If you have a hard time keeping track of how internet platforms are dealing with misinformation, we don’t blame you. It seems like every week Facebook, Twitter, or YouTube is rolling out new or “clarifying” policies.
That’s ultimately a good thing: From coronavirus to the election, preventing misinformation from spreading on social media is more important than ever. Even if many of the policies leave something to be desired, at least companies are attempting to take action.
But just what those companies are doing can be tough to wrap your head around. Luckily, Mozilla has created a new resource that clearly lays out in a chart the misinformation policies of Facebook, Instagram, Google Search, YouTube, Twitter, and TikTok. That’s helpful considering the way most of these platforms communicate their policies is through disparate blog posts ordinary users probably wouldn’t have a reason to encounter (unless reading those posts is your job. Hi, it me).
Mozilla is also tracking these companies’ advertising policies, how much control they give users over their data, and how accessible and amenable they are to academic research. It’s part of their “Unfck the Internet” campaign, in which they research and advocate for effective ways social media platforms could tamp down misinformation, radicalization, and more ahead of the U.S. election.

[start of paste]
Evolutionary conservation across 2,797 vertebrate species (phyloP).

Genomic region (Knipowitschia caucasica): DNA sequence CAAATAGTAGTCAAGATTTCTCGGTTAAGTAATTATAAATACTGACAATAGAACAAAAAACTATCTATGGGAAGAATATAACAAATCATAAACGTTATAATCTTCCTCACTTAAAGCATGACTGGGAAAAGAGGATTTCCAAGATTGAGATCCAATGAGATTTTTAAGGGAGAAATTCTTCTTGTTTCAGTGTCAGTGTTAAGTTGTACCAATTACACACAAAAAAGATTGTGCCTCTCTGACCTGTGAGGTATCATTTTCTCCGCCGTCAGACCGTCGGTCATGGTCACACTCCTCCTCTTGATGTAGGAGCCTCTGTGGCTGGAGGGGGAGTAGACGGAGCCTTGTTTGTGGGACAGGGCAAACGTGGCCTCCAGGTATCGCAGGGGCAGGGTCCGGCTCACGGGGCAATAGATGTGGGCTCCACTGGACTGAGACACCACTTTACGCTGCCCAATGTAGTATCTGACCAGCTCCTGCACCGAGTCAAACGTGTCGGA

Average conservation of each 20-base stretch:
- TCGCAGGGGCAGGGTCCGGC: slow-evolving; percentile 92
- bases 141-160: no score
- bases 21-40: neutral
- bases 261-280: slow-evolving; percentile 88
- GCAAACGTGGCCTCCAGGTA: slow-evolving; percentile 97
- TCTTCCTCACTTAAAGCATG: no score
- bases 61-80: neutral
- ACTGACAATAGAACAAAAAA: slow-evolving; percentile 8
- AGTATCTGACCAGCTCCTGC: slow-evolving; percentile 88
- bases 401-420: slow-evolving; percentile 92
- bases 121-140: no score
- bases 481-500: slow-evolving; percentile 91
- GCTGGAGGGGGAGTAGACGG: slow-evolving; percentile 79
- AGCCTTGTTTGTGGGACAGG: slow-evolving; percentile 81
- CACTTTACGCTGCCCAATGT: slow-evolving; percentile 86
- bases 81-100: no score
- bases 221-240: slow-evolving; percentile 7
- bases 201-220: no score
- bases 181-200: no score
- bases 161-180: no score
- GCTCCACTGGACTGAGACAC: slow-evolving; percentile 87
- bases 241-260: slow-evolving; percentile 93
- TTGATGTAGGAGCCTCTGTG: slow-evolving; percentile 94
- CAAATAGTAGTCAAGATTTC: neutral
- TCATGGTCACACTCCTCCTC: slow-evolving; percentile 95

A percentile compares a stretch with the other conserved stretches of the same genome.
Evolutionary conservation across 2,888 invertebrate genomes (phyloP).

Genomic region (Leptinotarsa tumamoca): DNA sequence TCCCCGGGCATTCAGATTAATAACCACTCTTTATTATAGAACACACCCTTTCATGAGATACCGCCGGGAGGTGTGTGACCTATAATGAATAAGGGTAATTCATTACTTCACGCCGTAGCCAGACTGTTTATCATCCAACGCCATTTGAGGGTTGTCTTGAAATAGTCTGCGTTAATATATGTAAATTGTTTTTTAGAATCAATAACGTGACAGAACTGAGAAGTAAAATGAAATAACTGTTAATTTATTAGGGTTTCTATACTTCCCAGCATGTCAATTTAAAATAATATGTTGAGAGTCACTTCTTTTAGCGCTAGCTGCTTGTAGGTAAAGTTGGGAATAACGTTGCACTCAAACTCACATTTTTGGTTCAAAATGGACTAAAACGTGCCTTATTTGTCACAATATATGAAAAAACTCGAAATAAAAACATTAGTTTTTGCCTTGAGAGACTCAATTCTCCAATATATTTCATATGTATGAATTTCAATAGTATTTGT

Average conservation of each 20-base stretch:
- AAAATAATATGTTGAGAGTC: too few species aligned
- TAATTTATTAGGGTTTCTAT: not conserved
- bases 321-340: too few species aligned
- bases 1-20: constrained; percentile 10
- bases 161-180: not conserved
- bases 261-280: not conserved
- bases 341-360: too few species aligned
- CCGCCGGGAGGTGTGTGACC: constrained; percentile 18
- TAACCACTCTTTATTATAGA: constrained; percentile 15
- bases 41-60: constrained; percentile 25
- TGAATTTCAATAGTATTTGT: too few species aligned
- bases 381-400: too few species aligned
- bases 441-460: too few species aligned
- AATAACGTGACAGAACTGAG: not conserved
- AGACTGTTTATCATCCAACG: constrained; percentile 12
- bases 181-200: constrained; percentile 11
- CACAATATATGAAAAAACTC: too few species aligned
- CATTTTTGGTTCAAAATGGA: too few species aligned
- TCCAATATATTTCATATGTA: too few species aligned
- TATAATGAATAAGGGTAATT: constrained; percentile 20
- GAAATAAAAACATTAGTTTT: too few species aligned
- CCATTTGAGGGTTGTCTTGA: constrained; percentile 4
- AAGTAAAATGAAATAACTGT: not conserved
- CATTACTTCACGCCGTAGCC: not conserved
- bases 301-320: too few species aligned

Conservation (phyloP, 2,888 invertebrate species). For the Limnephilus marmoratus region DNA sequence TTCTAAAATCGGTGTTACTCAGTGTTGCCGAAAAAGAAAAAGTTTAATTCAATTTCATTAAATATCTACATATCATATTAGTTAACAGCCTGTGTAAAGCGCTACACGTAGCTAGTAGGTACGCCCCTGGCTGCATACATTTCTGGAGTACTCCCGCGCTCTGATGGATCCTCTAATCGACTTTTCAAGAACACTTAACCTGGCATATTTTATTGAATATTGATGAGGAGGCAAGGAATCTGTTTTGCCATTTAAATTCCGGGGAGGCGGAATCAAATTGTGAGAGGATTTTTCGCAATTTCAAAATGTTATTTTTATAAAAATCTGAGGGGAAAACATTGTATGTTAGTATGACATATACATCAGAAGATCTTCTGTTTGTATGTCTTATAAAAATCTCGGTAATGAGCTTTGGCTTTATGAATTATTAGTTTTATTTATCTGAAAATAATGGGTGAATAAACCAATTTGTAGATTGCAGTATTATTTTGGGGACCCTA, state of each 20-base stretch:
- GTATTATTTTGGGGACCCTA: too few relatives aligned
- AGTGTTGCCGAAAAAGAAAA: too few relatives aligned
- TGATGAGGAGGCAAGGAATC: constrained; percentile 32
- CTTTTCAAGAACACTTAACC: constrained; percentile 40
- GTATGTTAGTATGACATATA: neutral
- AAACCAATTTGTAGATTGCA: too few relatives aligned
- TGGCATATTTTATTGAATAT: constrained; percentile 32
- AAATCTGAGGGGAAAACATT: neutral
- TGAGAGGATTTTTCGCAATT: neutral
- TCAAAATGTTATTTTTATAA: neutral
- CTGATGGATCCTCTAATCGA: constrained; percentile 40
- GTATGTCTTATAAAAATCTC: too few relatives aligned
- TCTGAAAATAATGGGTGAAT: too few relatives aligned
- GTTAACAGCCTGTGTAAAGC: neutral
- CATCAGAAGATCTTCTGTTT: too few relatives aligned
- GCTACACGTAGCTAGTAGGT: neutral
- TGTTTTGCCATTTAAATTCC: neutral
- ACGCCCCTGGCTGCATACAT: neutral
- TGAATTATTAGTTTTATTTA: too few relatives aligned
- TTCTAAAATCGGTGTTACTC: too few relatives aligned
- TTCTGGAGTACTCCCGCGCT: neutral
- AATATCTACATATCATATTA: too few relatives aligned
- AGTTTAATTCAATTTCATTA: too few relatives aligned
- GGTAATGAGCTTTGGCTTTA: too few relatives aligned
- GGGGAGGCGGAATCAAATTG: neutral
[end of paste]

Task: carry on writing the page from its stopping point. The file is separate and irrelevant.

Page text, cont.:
The compendium is striking because it lays bare what these platforms lack: A comprehensible way to digest just what the heck these companies are doing about some of the most urgent issues of our time.
It’s interesting to put the platforms’ various policies side-by-side to see where they agree, or diverge. For example, you’d be better off posting misinformation on Facebook and Instagram than on Twitter or TikTok because only on the latter platforms does that behavior result in an account ban.
You can see the charts and full explanations of policies here.